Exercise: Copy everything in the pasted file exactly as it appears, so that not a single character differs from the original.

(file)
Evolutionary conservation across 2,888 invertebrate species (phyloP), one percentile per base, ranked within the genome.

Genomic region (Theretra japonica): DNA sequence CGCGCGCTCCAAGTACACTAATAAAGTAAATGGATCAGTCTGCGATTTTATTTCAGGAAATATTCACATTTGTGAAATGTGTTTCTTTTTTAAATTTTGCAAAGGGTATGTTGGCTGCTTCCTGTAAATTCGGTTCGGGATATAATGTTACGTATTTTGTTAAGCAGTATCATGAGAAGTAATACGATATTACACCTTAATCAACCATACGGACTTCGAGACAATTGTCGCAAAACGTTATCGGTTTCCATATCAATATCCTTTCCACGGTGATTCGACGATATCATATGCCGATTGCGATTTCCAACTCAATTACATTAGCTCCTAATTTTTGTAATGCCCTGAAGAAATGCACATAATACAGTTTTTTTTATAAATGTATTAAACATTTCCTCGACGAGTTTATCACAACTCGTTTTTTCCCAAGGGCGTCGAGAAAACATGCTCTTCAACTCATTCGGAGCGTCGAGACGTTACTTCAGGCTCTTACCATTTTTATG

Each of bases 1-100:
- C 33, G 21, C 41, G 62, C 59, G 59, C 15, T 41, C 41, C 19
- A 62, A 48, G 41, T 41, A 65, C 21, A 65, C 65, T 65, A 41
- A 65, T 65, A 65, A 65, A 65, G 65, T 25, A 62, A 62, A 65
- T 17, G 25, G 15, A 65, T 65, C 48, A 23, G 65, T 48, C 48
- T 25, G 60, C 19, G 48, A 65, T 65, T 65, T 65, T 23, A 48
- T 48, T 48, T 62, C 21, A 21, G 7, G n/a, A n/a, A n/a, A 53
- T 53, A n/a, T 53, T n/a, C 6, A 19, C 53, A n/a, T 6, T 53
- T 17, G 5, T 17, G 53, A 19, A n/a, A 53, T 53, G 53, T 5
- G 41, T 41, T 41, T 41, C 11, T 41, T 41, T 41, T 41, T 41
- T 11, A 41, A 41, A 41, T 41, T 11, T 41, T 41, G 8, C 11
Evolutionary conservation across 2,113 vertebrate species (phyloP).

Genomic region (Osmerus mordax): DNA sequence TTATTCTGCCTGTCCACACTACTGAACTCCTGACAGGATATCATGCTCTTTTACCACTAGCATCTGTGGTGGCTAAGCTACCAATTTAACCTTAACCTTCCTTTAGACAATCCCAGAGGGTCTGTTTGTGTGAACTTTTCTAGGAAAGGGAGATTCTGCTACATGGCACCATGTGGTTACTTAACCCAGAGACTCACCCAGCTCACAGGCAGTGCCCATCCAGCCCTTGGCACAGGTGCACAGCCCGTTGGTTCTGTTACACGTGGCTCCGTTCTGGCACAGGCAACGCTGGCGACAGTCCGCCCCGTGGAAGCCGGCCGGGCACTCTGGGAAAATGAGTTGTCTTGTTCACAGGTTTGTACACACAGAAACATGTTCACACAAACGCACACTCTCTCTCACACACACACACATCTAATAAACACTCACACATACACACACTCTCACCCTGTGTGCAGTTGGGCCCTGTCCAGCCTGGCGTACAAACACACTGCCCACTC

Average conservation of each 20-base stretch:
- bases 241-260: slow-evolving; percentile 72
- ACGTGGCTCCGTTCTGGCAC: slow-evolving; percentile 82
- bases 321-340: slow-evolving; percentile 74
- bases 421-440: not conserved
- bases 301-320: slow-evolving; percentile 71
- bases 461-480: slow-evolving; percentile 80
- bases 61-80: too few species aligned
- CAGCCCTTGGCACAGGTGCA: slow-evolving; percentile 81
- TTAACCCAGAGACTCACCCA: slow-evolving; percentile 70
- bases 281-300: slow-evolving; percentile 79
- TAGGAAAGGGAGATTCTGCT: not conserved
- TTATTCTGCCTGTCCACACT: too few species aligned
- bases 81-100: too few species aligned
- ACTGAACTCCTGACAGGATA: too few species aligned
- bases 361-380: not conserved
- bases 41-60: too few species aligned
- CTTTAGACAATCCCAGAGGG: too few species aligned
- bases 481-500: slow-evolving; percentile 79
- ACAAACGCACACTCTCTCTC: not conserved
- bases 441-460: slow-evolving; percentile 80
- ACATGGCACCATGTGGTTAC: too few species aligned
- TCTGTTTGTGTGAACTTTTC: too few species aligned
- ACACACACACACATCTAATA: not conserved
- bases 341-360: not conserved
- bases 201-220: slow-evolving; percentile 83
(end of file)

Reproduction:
Evolutionary conservation across 2,888 invertebrate species (phyloP), one percentile per base, ranked within the genome.

Genomic region (Theretra japonica): DNA sequence CGCGCGCTCCAAGTACACTAATAAAGTAAATGGATCAGTCTGCGATTTTATTTCAGGAAATATTCACATTTGTGAAATGTGTTTCTTTTTTAAATTTTGCAAAGGGTATGTTGGCTGCTTCCTGTAAATTCGGTTCGGGATATAATGTTACGTATTTTGTTAAGCAGTATCATGAGAAGTAATACGATATTACACCTTAATCAACCATACGGACTTCGAGACAATTGTCGCAAAACGTTATCGGTTTCCATATCAATATCCTTTCCACGGTGATTCGACGATATCATATGCCGATTGCGATTTCCAACTCAATTACATTAGCTCCTAATTTTTGTAATGCCCTGAAGAAATGCACATAATACAGTTTTTTTTATAAATGTATTAAACATTTCCTCGACGAGTTTATCACAACTCGTTTTTTCCCAAGGGCGTCGAGAAAACATGCTCTTCAACTCATTCGGAGCGTCGAGACGTTACTTCAGGCTCTTACCATTTTTATG

Each of bases 1-100:
- C 33, G 21, C 41, G 62, C 59, G 59, C 15, T 41, C 41, C 19
- A 62, A 48, G 41, T 41, A 65, C 21, A 65, C 65, T 65, A 41
- A 65, T 65, A 65, A 65, A 65, G 65, T 25, A 62, A 62, A 65
- T 17, G 25, G 15, A 65, T 65, C 48, A 23, G 65, T 48, C 48
- T 25, G 60, C 19, G 48, A 65, T 65, T 65, T 65, T 23, A 48
- T 48, T 48, T 62, C 21, A 21, G 7, G n/a, A n/a, A n/a, A 53
- T 53, A n/a, T 53, T n/a, C 6, A 19, C 53, A n/a, T 6, T 53
- T 17, G 5, T 17, G 53, A 19, A n/a, A 53, T 53, G 53, T 5
- G 41, T 41, T 41, T 41, C 11, T 41, T 41, T 41, T 41, T 41
- T 11, A 41, A 41, A 41, T 41, T 11, T 41, T 41, G 8, C 11
Evolutionary conservation across 2,113 vertebrate species (phyloP).

Genomic region (Osmerus mordax): DNA sequence TTATTCTGCCTGTCCACACTACTGAACTCCTGACAGGATATCATGCTCTTTTACCACTAGCATCTGTGGTGGCTAAGCTACCAATTTAACCTTAACCTTCCTTTAGACAATCCCAGAGGGTCTGTTTGTGTGAACTTTTCTAGGAAAGGGAGATTCTGCTACATGGCACCATGTGGTTACTTAACCCAGAGACTCACCCAGCTCACAGGCAGTGCCCATCCAGCCCTTGGCACAGGTGCACAGCCCGTTGGTTCTGTTACACGTGGCTCCGTTCTGGCACAGGCAACGCTGGCGACAGTCCGCCCCGTGGAAGCCGGCCGGGCACTCTGGGAAAATGAGTTGTCTTGTTCACAGGTTTGTACACACAGAAACATGTTCACACAAACGCACACTCTCTCTCACACACACACACATCTAATAAACACTCACACATACACACACTCTCACCCTGTGTGCAGTTGGGCCCTGTCCAGCCTGGCGTACAAACACACTGCCCACTC

Average conservation of each 20-base stretch:
- bases 241-260: slow-evolving; percentile 72
- ACGTGGCTCCGTTCTGGCAC: slow-evolving; percentile 82
- bases 321-340: slow-evolving; percentile 74
- bases 421-440: not conserved
- bases 301-320: slow-evolving; percentile 71
- bases 461-480: slow-evolving; percentile 80
- bases 61-80: too few species aligned
- CAGCCCTTGGCACAGGTGCA: slow-evolving; percentile 81
- TTAACCCAGAGACTCACCCA: slow-evolving; percentile 70
- bases 281-300: slow-evolving; percentile 79
- TAGGAAAGGGAGATTCTGCT: not conserved
- TTATTCTGCCTGTCCACACT: too few species aligned
- bases 81-100: too few species aligned
- ACTGAACTCCTGACAGGATA: too few species aligned
- bases 361-380: not conserved
- bases 41-60: too few species aligned
- CTTTAGACAATCCCAGAGGG: too few species aligned
- bases 481-500: slow-evolving; percentile 79
- ACAAACGCACACTCTCTCTC: not conserved
- bases 441-460: slow-evolving; percentile 80
- ACATGGCACCATGTGGTTAC: too few species aligned
- TCTGTTTGTGTGAACTTTTC: too few species aligned
- ACACACACACACATCTAATA: not conserved
- bases 341-360: not conserved
- bases 201-220: slow-evolving; percentile 83